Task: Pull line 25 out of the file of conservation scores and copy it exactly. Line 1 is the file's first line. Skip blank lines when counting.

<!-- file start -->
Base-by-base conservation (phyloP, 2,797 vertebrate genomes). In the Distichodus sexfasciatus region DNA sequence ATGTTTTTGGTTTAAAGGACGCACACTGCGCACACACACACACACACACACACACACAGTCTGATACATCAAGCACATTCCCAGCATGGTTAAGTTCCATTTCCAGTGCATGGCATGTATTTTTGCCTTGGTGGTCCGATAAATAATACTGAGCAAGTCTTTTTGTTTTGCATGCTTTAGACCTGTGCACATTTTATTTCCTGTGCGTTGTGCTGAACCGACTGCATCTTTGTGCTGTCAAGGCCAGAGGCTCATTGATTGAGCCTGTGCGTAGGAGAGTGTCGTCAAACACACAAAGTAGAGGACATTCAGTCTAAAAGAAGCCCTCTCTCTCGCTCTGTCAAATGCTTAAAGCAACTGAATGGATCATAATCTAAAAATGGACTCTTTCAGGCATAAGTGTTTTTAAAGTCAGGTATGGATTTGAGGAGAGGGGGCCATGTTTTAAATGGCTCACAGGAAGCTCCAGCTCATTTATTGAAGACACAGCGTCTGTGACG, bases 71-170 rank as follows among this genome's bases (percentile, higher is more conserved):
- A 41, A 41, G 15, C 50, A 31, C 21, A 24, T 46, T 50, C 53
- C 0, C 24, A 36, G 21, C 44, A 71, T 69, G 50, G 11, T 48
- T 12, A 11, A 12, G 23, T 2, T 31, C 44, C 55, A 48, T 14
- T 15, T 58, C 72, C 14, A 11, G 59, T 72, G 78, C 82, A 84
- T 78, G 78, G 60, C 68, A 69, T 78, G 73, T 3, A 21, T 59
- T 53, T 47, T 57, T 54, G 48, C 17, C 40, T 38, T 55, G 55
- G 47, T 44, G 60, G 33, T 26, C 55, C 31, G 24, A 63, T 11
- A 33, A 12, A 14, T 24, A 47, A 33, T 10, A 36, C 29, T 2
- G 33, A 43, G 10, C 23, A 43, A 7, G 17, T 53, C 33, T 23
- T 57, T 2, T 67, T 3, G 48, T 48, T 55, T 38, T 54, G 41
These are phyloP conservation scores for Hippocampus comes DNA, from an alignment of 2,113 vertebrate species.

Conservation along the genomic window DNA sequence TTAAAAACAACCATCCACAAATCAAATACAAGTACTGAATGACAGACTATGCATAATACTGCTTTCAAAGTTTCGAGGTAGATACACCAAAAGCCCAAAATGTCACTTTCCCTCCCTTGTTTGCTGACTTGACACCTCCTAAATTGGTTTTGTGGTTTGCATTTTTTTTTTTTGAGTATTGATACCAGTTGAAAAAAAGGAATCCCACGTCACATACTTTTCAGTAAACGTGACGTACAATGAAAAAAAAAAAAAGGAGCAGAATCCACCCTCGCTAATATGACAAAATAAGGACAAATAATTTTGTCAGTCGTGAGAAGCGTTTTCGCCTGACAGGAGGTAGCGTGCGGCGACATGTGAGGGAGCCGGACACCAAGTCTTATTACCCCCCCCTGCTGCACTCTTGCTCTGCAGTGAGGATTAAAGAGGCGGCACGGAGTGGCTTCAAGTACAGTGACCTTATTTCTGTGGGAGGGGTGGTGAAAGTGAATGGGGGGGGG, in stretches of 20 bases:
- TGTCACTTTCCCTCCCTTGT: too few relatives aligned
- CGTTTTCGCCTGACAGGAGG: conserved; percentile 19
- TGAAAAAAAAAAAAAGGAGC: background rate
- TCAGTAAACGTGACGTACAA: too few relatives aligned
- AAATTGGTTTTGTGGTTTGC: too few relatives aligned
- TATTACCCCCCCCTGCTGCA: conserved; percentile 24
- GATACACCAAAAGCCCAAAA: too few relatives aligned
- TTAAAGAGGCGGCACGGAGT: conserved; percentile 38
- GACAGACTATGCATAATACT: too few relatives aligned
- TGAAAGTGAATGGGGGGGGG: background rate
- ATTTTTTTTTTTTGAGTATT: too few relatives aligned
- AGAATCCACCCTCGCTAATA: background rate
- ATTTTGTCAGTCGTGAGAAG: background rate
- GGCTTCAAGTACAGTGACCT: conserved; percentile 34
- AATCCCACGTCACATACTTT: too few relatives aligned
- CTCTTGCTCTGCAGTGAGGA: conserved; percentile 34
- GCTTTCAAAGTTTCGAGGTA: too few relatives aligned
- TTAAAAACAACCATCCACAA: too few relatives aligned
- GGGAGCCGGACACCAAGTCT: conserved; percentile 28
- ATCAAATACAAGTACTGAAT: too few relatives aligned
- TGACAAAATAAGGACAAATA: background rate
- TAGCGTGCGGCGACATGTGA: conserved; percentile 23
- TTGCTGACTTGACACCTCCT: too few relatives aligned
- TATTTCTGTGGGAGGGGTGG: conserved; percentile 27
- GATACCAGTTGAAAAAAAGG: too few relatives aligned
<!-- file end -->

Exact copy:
- AGAATCCACCCTCGCTAATA: background rate